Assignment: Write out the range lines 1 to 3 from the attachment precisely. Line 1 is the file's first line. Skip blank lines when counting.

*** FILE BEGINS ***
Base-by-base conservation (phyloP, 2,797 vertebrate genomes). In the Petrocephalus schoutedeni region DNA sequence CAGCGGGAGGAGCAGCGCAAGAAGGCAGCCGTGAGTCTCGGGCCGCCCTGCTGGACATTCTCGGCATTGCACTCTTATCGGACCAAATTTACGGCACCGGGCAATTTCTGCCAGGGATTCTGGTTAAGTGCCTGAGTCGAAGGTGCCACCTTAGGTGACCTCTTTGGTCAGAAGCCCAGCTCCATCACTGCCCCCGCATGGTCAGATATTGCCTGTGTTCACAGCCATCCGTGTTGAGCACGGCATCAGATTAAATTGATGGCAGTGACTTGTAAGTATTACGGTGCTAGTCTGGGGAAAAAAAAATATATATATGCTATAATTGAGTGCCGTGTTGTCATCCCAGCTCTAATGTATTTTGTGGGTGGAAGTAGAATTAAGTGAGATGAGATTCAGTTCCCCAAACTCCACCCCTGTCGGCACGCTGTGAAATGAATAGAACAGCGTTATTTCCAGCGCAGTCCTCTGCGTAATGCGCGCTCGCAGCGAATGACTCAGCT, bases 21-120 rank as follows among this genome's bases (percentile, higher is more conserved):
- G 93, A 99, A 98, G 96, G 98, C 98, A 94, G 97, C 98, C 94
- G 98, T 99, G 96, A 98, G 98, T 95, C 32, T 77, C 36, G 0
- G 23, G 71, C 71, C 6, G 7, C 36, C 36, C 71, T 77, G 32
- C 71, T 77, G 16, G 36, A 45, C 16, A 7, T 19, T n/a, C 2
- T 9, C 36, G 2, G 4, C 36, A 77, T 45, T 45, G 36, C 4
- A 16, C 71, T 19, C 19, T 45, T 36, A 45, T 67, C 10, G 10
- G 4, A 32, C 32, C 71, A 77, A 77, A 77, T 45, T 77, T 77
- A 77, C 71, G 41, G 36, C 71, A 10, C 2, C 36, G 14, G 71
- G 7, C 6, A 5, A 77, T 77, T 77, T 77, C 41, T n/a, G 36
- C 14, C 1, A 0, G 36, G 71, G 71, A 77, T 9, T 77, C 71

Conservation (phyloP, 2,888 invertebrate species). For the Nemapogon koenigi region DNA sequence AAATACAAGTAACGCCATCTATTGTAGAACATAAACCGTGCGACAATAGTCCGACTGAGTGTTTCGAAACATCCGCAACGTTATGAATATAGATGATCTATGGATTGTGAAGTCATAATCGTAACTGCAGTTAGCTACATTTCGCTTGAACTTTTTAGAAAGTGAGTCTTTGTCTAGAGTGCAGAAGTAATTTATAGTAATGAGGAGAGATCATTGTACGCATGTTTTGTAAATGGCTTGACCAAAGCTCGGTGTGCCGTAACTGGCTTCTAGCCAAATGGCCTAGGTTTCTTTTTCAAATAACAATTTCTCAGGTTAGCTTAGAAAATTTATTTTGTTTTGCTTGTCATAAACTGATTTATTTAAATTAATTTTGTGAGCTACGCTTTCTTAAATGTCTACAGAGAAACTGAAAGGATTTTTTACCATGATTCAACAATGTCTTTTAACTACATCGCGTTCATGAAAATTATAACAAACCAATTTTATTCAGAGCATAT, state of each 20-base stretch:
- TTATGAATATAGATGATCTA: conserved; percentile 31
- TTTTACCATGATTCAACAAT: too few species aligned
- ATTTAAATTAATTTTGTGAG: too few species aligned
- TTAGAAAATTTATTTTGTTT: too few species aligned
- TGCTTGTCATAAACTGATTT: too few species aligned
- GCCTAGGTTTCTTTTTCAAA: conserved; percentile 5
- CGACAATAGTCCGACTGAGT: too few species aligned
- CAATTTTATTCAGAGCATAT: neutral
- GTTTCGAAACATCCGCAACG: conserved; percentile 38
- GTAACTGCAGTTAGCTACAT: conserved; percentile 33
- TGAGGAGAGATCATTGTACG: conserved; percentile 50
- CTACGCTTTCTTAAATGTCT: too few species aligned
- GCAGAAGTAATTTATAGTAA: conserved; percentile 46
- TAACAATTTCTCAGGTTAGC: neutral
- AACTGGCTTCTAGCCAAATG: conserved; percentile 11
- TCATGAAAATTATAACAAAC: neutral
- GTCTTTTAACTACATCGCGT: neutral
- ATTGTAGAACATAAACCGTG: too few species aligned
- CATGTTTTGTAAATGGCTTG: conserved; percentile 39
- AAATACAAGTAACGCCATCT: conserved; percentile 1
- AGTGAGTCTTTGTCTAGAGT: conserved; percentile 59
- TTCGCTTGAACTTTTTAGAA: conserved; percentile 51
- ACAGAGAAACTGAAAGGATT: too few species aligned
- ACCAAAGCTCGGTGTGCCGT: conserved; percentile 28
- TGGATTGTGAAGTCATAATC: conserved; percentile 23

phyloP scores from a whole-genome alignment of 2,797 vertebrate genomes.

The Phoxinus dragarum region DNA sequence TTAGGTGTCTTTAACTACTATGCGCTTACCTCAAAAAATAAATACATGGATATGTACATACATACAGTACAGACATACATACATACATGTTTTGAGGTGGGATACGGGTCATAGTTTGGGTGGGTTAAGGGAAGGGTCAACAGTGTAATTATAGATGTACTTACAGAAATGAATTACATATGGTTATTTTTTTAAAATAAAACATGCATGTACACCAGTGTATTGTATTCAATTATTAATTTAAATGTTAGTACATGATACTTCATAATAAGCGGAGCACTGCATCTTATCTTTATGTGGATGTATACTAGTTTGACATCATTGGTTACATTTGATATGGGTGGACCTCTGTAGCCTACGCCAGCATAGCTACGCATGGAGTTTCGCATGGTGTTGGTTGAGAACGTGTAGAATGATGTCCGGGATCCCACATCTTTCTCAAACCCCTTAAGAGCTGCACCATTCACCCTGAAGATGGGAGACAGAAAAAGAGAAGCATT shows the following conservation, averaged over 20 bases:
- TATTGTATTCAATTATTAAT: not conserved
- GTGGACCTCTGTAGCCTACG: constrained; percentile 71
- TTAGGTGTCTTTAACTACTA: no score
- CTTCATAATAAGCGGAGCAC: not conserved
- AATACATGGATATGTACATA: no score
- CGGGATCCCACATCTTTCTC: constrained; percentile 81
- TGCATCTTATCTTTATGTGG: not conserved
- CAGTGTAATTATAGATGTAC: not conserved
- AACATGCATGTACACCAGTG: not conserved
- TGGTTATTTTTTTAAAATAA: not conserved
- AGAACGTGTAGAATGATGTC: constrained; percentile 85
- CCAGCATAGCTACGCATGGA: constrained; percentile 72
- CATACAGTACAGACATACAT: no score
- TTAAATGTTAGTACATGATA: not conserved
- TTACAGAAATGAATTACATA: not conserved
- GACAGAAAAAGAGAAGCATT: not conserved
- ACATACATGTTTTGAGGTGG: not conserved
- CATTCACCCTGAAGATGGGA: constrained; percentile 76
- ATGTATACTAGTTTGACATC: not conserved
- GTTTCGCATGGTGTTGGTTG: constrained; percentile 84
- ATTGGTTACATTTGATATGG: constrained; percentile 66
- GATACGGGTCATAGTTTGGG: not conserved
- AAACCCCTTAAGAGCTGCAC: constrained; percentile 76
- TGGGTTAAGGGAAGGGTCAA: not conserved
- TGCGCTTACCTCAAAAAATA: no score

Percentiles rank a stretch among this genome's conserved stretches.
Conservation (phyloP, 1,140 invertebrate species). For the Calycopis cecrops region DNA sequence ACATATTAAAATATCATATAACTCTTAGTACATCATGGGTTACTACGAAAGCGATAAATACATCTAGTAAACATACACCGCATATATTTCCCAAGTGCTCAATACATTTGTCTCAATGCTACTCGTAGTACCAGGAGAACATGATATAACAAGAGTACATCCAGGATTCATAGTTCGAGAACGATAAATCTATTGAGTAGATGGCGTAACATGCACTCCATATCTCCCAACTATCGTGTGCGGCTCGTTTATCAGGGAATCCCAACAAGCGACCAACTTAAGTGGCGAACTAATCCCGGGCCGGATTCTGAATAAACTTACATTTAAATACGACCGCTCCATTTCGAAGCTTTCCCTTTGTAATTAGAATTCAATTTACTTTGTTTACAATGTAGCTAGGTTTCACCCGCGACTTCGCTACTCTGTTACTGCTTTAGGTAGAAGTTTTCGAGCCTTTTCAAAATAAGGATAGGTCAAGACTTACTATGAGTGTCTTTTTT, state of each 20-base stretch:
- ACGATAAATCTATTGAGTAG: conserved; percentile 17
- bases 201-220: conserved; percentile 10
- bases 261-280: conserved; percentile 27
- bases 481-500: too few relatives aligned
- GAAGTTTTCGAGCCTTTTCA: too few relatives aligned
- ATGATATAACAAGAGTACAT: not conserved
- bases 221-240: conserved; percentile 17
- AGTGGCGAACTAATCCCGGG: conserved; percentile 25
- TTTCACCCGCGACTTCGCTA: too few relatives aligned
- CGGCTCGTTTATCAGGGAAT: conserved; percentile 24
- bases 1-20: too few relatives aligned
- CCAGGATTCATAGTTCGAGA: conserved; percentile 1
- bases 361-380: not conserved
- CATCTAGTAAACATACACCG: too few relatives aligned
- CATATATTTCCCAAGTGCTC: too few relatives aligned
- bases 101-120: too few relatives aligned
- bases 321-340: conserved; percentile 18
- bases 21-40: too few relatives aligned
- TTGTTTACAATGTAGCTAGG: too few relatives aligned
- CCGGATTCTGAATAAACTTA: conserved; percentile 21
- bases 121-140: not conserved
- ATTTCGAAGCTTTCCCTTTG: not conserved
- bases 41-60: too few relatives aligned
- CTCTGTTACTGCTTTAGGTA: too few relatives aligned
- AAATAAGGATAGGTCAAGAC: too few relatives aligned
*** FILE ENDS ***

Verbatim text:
Base-by-base conservation (phyloP, 2,797 vertebrate genomes). In the Petrocephalus schoutedeni region DNA sequence CAGCGGGAGGAGCAGCGCAAGAAGGCAGCCGTGAGTCTCGGGCCGCCCTGCTGGACATTCTCGGCATTGCACTCTTATCGGACCAAATTTACGGCACCGGGCAATTTCTGCCAGGGATTCTGGTTAAGTGCCTGAGTCGAAGGTGCCACCTTAGGTGACCTCTTTGGTCAGAAGCCCAGCTCCATCACTGCCCCCGCATGGTCAGATATTGCCTGTGTTCACAGCCATCCGTGTTGAGCACGGCATCAGATTAAATTGATGGCAGTGACTTGTAAGTATTACGGTGCTAGTCTGGGGAAAAAAAAATATATATATGCTATAATTGAGTGCCGTGTTGTCATCCCAGCTCTAATGTATTTTGTGGGTGGAAGTAGAATTAAGTGAGATGAGATTCAGTTCCCCAAACTCCACCCCTGTCGGCACGCTGTGAAATGAATAGAACAGCGTTATTTCCAGCGCAGTCCTCTGCGTAATGCGCGCTCGCAGCGAATGACTCAGCT, bases 21-120 rank as follows among this genome's bases (percentile, higher is more conserved):
- G 93, A 99, A 98, G 96, G 98, C 98, A 94, G 97, C 98, C 94
- G 98, T 99, G 96, A 98, G 98, T 95, C 32, T 77, C 36, G 0